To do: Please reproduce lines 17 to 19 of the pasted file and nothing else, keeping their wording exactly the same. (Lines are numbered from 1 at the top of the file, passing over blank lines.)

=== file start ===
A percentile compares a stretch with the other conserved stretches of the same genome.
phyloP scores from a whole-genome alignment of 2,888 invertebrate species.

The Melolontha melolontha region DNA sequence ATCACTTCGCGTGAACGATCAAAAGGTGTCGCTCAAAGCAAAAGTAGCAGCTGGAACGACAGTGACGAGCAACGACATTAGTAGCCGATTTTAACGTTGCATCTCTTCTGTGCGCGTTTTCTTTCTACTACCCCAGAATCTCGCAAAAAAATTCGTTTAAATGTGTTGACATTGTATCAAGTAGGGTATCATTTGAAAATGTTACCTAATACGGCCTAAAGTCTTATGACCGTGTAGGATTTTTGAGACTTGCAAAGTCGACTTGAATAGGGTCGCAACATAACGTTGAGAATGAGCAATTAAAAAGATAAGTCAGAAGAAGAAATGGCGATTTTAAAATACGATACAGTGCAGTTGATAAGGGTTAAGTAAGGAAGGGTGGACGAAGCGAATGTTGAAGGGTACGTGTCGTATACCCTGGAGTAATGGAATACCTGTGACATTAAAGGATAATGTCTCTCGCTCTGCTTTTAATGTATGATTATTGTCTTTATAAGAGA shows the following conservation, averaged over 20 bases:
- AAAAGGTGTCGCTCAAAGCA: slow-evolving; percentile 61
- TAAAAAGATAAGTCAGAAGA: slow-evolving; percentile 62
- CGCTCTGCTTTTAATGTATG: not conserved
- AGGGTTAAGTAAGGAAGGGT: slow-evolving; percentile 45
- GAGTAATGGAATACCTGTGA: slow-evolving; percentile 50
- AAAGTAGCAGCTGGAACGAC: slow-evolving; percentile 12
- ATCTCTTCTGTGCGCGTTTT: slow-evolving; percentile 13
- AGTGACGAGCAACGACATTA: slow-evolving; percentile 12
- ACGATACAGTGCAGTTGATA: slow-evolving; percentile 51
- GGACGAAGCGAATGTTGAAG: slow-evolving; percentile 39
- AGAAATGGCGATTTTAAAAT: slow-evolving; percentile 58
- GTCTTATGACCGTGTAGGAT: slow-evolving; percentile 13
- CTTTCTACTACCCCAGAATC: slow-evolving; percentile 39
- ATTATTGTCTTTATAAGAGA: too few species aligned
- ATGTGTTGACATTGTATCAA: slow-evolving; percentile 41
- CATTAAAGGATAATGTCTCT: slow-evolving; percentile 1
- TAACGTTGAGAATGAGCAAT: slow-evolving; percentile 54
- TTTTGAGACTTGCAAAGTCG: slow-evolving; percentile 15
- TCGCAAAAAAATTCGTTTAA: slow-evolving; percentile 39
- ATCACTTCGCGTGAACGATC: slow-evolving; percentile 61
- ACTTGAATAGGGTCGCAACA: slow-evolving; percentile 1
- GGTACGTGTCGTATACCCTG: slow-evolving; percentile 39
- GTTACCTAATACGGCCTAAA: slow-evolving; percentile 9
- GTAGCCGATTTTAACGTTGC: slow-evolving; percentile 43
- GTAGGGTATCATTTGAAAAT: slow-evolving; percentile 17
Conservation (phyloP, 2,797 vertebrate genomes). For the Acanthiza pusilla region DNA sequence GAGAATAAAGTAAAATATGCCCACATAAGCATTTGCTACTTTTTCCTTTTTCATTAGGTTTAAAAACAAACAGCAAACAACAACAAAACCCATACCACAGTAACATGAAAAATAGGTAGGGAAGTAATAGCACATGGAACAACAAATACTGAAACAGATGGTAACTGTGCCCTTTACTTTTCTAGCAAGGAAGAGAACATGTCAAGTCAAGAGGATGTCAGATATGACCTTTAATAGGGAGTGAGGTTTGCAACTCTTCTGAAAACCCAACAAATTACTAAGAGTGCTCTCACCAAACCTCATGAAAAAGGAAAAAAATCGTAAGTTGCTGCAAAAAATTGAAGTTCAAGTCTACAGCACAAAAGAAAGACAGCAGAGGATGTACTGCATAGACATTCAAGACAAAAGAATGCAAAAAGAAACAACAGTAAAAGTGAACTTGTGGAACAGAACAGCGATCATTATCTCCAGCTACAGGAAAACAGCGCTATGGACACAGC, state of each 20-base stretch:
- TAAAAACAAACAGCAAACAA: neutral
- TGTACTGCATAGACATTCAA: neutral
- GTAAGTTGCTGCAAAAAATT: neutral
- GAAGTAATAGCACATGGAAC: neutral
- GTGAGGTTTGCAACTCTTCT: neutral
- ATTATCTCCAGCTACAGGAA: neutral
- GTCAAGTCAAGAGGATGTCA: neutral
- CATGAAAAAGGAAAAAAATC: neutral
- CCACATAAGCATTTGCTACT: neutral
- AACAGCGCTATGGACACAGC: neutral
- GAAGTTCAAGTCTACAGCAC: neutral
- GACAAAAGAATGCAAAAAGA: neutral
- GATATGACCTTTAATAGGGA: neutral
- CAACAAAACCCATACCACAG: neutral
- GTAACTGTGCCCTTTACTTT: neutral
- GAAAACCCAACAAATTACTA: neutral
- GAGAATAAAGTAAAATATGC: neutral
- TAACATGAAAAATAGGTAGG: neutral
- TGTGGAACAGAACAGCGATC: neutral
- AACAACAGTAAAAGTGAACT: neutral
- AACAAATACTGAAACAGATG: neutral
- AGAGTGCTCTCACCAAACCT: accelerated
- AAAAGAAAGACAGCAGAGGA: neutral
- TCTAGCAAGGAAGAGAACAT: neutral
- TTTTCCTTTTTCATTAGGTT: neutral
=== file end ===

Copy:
- ATTATTGTCTTTATAAGAGA: too few species aligned
- ATGTGTTGACATTGTATCAA: slow-evolving; percentile 41
- CATTAAAGGATAATGTCTCT: slow-evolving; percentile 1